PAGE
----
Tommy Biffle: Wheeler Lake
Ask some anglers what they used to catch a heavy stringer at this or that tournament, and you'll get a different answer every time.
Ask Tommy Biffle, and the only variance to his answer is likely to involve whether the Gene Larew soft-plastic he was using was dark or light in color. The Wagoner, Okla., pro makes no apologies for his simplistic approach to fishing: if there's flooded cover, he's going to flip it and pitch it with soft-plastics.
It's hard to argue with success, which is what Biffle got a $100,000 taste of last week in the Evan Williams Bourbon Dixie Duel at Alabama's Lake Wheeler. Biffle's winning stringer of 50 pounds, 13 ounces earned him the fourth major championship of his career.
Come what may, Biffle will get his bass. He might not win every tournament, depending on what the other guys have going for them, but you've got to take a tournament away from him; he's not going to hand it to you.
Hindsight being 20-20, Biffle's victory in the Elite Series event was almost predictable, given that he located a good concentration of bass in a backwater slough during practice, and given that the 2 inches of rain that fell on the evening of the first round were likely to send shallow bass eager to spawn into flooded shoreline cover. It was a perfect storm for Biffle, in more ways than one.
He fished a slough connected to a larger backwater cove. In practice, Biffle caught enough bass around logs and laydowns to convince him that he needed to return during the competition. On Day One, Biffle went back to the slough and used a Texas-rigged Sweet Beaver (black neon), a half-ounce Rattleback jig (black and blue with a black-neon Biffle Craw by Gene Larew) and a Gene Larew 8-inch Biffle-O Lizard (black neon). Biffle chose dark colors because the water was dingy where he was fishing and he needed lures that stood out boldly rather than blended in subtly.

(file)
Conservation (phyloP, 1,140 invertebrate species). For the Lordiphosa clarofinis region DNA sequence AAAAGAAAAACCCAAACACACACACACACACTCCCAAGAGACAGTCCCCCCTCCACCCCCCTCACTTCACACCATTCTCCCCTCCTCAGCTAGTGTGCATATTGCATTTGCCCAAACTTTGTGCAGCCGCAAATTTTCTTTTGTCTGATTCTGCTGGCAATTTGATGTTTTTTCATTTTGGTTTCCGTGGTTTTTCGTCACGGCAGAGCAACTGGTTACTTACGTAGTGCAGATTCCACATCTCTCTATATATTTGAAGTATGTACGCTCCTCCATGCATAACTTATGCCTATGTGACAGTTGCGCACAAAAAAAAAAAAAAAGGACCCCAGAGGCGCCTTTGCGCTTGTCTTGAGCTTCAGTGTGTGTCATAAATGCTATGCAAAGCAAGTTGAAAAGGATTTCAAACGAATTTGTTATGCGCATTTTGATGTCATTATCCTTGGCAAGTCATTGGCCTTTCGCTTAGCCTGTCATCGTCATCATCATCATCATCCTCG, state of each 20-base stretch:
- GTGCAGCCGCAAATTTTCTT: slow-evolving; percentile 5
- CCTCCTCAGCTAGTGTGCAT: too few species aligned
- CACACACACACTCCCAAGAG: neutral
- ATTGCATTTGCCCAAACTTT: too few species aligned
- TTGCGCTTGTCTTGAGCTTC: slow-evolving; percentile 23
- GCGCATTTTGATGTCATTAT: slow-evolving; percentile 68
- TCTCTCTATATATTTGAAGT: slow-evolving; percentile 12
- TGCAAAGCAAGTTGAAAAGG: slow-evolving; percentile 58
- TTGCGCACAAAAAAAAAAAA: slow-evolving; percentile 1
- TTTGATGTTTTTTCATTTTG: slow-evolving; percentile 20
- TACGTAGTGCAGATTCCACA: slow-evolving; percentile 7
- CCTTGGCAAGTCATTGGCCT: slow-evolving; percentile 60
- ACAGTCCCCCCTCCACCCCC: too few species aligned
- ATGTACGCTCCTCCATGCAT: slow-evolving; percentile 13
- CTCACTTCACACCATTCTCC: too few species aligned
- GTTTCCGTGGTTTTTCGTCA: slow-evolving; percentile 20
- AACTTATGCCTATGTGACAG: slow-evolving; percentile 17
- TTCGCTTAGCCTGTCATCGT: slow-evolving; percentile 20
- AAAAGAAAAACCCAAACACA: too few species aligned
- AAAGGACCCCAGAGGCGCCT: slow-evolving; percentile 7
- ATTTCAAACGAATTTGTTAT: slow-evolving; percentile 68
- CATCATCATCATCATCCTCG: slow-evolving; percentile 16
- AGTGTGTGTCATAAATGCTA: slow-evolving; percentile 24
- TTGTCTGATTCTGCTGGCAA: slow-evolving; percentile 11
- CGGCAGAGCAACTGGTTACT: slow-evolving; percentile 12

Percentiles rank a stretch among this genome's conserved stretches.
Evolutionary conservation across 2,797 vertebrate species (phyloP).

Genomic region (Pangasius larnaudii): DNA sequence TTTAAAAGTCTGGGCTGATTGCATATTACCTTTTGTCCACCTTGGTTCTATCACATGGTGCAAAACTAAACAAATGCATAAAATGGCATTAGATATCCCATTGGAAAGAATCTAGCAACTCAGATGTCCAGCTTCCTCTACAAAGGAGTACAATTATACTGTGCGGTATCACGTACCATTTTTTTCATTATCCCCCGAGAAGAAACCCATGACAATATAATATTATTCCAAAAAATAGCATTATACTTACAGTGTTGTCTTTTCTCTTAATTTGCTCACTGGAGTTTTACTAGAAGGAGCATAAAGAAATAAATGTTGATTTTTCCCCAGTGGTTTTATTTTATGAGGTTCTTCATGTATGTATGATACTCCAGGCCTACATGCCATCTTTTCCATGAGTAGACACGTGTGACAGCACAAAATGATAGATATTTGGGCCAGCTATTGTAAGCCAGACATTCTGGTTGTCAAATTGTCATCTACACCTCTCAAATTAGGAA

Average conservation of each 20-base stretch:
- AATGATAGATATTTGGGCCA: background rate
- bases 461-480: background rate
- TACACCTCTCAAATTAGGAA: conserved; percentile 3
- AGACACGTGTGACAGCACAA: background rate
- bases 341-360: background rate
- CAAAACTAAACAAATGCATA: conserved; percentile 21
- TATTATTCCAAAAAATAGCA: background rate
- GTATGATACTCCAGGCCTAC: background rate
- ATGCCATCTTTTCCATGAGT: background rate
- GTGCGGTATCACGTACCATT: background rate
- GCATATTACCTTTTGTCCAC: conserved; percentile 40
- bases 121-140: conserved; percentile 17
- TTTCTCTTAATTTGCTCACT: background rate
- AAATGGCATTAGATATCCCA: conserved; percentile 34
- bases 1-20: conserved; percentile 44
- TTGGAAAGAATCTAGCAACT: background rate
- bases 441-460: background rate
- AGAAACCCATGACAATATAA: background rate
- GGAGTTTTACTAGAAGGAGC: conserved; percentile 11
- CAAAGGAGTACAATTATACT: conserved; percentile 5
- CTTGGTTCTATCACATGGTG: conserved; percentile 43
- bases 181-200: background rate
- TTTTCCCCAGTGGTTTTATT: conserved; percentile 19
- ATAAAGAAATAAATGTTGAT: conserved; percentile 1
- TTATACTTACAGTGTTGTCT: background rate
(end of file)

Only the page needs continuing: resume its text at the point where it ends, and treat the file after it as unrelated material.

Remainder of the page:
The 4 ½-inch Sweet Beaver by Reaction Innovations and the Biffle-O were rigged with a 5/16-ounce Tru Tungsten weight and tied to a 4/0 VMS wide-gap hook. Biffle fished the baits with a 7 ½-foot Quantum Signature Series Rod of his design, matched with a Quantum Tour Edition bait-caster (7:1 gear ratio). Biffle's line was 25-pound-test Sunline Shooter fluorocarbon.
"The flipping rod I designed for Quantum is very heavy. And I really dogged down the drag on the reel," noted Biffle. "You can't give a big bass its head in heavy cover; the longer it stays in there, the more likely something bad is going to happen. Twenty-five-pound-test is about right for this kind of fishing, and I don't break off any fish with the Sunline Shooter."
When Biffle returned to the opening-round weigh-in with 16 pounds, 2 ounces, and told reporters that he had caught about 30 keeper bass, veteran observers at the event began to suspect that the 23-year veteran was poised to make a move. The weather delay Friday postponed the inevitable. Though Biffle was chomping at the bit to get back to his spot, he had to wait until Saturday. The fish were still there, though not as aggressive.
"On the first day, bass were hitting the bait on the fall or while it was moving along at a pretty good clip, but I had to work the baits a whole lot slower after that," Biffle recalled. "Slowing down was the key to everything. The bait had to be barely moving or the fish just wouldn't take it. Sometimes they just picked it up and I barely felt movement on the line. And most of the bass were barely taking hold of the bait. I dropped off a 5-pounder on the second day and lost a few more smaller fish along the way because they weren't hooked good."
The biggest difference between the first and second rounds was the cover available to Biffle. When the water went up, it flooded the buck brush and gave Biffle more fish-rich targets in water from 6 or 8 inches deep to about a foot deep. The availability of more targets, and the challenge posed by less aggressive fish, prompted Biffle to slow down his presentation as well as his boat.
"My observer on the last day timed me and said that I covered 60 yards of bank in an hour and twenty minutes," said Biffle. "Of course, I would stop every once in a while and fish every bush around me before moving on a little father."
In this approach, Biffle's best tool was the Power-Pole shallow-water anchoring device on the stern of his Ranger. Rather than having to use his trolling motor constantly in the shallow water, Biffle could lower the Power-Pole and stay put.
"The Power-Pole really came in handy when the wind got up in the afternoons of the tournament," said Biffle. "I'm sold on it for fishing heavy cover in shallow water on a windy day."
Which, in Biffle's case, means just about any time he's fishing.